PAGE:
Stunning New Image Reveals Gigantic 'Ropes' Surrounding a Distant Galaxy

The huge magnetic filaments were clearly detected in the halo of the Whale Galaxy, marking a first for astronomers.
Composite image of the Whale Galaxy. Image: Jayanne English/University of Manitoba
Composite image of the Whale Galaxy. Image: Jayanne English/University of Manitoba

Have you ever wanted to see a galactic space whale with magnetic “hair” that extends into a starry halo? Who hasn’t, right? Fortunately, astronomers have captured images of a cosmic object that genuinely fits this psychedelic description.

The spectacular space shot accompanied a recent study in Astronomy & Astrophysics about the magnetic dynamics of the Whale Galaxy (NGC 4631), which is 25 million light years from Earth. The galaxy is 80,000 light years wide and is oriented with its edge pointed toward our solar system, making it resemble a long whale-shaped band of stars from our perspective.


Because of its unique position, scientists often observe the Whale Galaxy to better understand what is going on in the halos of galaxies, which are round sheaths of stars, small clusters, and gas that encircle galactic disks.

A team led by scientists at the Max-Planck Institute for Radioastronomy used the Karl G. Jansky Very Large Array, a radio observatory in New Mexico, to detect magnetic field lines in the Whale Galaxy’s halo. The results not only revealed these filament patterns, but also mapped out the magnetic field’s reversals and alignments relative to Earth.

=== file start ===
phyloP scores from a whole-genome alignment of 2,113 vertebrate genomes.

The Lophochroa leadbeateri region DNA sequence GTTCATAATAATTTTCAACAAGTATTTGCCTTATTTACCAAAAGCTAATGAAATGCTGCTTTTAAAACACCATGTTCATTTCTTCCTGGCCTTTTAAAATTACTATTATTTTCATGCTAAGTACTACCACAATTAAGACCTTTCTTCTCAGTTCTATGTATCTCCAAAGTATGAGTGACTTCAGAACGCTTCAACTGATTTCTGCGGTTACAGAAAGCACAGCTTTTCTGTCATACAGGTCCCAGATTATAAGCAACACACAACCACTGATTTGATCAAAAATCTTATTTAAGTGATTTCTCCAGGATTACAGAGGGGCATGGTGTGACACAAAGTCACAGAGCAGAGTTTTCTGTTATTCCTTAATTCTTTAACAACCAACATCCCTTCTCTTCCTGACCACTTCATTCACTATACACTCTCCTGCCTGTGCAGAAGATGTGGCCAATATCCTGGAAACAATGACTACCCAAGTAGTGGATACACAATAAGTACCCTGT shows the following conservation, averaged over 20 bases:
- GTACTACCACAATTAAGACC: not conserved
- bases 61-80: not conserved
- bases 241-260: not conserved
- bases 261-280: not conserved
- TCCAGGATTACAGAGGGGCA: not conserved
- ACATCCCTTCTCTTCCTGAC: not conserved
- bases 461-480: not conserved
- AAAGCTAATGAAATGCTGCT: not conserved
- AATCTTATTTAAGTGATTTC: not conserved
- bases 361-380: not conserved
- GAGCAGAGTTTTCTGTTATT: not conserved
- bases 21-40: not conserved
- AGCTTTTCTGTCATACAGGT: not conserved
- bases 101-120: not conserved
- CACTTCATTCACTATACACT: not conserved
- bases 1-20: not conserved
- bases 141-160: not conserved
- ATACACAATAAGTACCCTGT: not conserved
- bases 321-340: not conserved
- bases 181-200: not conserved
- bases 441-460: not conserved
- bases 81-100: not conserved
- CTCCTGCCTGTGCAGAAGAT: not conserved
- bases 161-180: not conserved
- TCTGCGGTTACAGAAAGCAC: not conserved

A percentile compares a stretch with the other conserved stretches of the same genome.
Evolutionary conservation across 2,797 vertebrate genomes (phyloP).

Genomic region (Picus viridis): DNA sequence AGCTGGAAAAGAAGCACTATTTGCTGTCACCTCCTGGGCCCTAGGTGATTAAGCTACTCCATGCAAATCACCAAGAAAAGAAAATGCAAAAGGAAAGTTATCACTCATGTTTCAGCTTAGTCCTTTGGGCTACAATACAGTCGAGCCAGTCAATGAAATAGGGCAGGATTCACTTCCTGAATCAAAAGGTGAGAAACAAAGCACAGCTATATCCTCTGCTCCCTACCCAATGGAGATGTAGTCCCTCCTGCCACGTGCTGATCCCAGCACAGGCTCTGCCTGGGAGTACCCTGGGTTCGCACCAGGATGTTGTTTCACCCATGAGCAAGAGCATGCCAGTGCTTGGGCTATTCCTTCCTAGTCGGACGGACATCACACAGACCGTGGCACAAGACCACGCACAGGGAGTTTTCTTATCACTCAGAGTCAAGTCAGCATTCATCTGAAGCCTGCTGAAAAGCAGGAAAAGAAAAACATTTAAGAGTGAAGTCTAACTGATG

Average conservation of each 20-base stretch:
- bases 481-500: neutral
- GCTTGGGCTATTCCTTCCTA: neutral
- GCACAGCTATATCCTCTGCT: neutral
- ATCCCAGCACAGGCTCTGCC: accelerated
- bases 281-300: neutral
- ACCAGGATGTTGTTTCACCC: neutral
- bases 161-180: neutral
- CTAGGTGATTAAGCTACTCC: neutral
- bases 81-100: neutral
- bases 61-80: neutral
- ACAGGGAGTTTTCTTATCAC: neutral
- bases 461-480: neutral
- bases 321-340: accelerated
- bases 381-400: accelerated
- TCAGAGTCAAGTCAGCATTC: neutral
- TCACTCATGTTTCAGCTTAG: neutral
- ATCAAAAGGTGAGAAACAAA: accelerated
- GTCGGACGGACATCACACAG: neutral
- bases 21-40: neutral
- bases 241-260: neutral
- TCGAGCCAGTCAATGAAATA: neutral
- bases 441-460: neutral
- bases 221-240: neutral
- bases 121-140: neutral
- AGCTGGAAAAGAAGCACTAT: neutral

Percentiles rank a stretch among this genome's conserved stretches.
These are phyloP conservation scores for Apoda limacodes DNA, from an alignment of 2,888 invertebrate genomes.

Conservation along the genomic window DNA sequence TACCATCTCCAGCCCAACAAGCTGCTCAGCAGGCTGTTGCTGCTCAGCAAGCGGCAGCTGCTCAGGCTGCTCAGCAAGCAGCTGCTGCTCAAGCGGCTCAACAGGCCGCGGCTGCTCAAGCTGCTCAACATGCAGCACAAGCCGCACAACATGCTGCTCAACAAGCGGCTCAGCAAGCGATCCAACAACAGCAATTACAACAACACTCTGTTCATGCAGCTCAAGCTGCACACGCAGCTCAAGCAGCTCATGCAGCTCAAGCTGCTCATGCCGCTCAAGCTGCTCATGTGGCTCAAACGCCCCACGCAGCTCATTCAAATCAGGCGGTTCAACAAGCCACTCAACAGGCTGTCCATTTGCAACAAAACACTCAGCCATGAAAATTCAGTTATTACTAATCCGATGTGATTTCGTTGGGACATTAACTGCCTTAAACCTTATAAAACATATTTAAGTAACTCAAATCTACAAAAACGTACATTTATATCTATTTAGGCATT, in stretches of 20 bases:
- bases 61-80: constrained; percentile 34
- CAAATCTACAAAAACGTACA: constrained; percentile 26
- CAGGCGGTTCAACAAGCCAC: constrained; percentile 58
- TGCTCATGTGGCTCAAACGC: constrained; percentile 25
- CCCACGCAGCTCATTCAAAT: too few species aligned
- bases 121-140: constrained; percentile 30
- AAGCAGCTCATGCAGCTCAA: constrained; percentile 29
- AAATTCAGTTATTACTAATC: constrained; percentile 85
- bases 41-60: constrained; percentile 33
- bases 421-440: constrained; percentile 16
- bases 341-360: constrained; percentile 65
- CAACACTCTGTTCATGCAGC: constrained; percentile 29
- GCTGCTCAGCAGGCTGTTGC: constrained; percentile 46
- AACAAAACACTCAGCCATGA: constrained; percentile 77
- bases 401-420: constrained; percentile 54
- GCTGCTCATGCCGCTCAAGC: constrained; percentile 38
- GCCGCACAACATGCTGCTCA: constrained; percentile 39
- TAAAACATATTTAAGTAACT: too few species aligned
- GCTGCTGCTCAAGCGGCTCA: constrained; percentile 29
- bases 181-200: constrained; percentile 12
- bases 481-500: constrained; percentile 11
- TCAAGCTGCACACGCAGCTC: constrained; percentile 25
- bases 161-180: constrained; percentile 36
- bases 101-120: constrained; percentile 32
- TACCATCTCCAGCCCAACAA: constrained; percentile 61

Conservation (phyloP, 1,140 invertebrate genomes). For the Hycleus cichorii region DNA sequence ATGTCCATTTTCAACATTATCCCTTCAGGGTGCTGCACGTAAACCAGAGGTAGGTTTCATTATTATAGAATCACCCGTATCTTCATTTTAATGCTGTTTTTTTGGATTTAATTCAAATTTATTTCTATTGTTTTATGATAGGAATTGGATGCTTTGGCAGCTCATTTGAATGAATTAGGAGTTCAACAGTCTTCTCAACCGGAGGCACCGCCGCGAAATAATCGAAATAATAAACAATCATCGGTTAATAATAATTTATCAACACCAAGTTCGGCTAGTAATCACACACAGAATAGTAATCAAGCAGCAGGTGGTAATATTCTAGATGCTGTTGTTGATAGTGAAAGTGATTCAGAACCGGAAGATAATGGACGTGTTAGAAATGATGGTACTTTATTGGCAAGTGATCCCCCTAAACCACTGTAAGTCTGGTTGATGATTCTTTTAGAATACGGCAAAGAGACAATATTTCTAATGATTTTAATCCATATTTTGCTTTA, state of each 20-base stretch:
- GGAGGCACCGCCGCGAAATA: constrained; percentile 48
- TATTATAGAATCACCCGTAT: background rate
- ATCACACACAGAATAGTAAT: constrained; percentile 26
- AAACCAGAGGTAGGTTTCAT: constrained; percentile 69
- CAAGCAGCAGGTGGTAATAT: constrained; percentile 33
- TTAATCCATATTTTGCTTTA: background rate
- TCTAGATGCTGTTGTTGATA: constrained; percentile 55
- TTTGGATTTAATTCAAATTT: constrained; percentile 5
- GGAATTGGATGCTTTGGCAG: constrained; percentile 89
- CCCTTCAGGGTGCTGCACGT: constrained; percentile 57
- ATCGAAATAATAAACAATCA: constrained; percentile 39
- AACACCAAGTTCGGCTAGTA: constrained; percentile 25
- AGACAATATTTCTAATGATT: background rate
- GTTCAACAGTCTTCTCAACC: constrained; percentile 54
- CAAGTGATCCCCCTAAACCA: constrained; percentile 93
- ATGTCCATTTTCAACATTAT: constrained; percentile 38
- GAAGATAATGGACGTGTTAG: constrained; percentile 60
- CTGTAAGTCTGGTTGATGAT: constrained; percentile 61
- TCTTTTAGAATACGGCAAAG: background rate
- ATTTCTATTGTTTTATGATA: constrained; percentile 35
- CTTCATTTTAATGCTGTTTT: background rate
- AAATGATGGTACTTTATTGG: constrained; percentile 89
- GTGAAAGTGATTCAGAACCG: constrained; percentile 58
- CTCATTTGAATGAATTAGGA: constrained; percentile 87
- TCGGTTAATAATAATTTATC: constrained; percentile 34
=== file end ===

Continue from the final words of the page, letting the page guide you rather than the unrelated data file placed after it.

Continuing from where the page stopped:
The pink and yellow parts of the above image represent the stars within the Whale Galaxy, while the blue and green overlaid features are the magnetic filaments (green represents filaments pointing toward our perspective, while blue lines are pointing away).

“The field reversals in the northern halo of NGC 4631, together with the observed polarization angles, indicate giant magnetic ropes with alternating directions,” the team said in the study. “To our knowledge, this is the first time such reversals are observed in an external galaxy.”

The stunning composite image provides a new glimpse of galactic magnetic processes, plus it’s just plain trippy to look at. Given that it’s been speculated that Herman Melville partly wrote Moby Dick because he was obsessed with a mountain that kind of looked like a whale, who knows what weird creative masterpiece this magnetically jacked space whale will inspire.